Is It Clinical Depression or Sadness?

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Although depression is often thought of as being an extreme state of sadness, there is a vast difference between clinical depression and sadness. Sadness is a part of being human—a natural reaction to painful circumstances. All of us will experience sadness at some point in our lives. Depression, however, is a physical illness with many more symptoms than an unhappy mood.

The person with clinical depression finds that there is not always a logical reason for his dark feelings.

Exhortations from well-meaning friends and family for him to "snap out of it" provide only frustration, for he can no more "snap out of it" than a person with diabetes can will his pancreas to produce more insulin.

Sadness is a transient feeling that passes as a person comes to terms with his troubles. Depression can linger for weeks, months, or even years. The sad person feels bad but continues to cope with living. A person with clinical depression may feel overwhelmed and hopeless.

To clarify the differences between normal sadness and depression, there are specific, defined criteria for the diagnosis of major depressive disorder, which are found in a handbook called The Diagnostic and Statistical Manual of Mental Disorders, Fifth edition (DSM-5)

First, a person with this disorder must have been either feeling depressed or has lost interest in things that he used to find pleasurable for at least two weeks.

In addition, these symptoms should be different from his usual state and should interfere with how he functions in his daily life.

If a person's depressed feelings have been caused by drugs (legal or illegal), alcohol, or a medical condition other than depression, then they would not qualify for a diagnosis of major depressive disorder.

Having a history of bipolar disorder or having depression which is more likely due to schizoaffective disorder and it not superimposed on schizophrenia would also exclude a person from being diagnosed with major depressive disorder.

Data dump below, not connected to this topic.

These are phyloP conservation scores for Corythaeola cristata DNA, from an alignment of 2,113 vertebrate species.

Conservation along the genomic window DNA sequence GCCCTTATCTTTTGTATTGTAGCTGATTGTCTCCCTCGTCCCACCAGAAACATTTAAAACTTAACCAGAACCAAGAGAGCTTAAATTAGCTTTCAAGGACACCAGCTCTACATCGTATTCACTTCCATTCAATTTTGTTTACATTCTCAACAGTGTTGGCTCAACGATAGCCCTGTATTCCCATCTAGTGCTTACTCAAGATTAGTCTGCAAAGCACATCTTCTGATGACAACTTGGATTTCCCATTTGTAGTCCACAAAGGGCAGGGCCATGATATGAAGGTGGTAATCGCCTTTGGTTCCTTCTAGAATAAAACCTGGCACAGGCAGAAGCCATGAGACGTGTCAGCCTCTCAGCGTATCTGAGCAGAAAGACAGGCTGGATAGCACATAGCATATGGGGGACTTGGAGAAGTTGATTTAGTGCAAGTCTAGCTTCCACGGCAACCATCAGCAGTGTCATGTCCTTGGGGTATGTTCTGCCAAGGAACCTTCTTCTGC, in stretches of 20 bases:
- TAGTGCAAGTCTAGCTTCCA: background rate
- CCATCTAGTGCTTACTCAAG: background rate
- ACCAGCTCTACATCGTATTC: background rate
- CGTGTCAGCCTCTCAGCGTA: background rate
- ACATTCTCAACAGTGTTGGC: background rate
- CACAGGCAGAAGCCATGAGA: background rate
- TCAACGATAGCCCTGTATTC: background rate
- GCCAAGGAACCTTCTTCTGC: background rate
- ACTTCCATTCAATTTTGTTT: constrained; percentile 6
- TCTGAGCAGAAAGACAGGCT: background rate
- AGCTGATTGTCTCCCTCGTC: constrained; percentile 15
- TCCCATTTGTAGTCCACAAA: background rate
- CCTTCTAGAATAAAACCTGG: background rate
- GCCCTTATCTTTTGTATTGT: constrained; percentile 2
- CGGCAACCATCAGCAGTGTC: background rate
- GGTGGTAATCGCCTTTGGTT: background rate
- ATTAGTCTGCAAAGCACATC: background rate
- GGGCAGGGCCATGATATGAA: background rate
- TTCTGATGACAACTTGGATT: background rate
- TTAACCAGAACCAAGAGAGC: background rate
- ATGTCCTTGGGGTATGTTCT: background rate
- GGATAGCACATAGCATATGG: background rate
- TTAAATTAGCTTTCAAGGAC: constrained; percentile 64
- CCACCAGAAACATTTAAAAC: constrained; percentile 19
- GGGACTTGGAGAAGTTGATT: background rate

In cases of bereavement, it used to be under the previous edition of the DSM-5 that symptoms had to last for over two months before a major depressive disorder diagnosis would be considered. However, the fifth edition did away from this arbitrary exclusion and added a footnote to help clinicians better distinguish between normal grief and major depressive disorder at any point after a loss. 

Finally, a person would need to have at least five of the following symptoms in order to be considered to have major depressive disorder:

  • Depressed mood most of the time
  • Decreased pleasure or interest in most daily activities, most of the time
  • Significant weight or appetite changes
  • Problems falling asleep or sleeping too much most days
  • Psychomotor retardation or agitation on most days
  • Tiredness or low energy most days
  • Feeling worthless or extremely guilty most days
  • Having problems with thought, concentration, and making decisions most days
  • Frequent thoughts of dying or suicide

If you are still uncertain as to whether you (or a loved one) may be suffering from depression, screening tests exist that can help you determine whether seeking a professional evaluation is advised. 

Sources:

American Psychiatric Association. (2013). Diagnostic and statistical manual of mental disorders (5th ed.) 

"Highlights of Changes from DSM-4TR to DSM-5". American Psychiatric Association. May 17, 2013.

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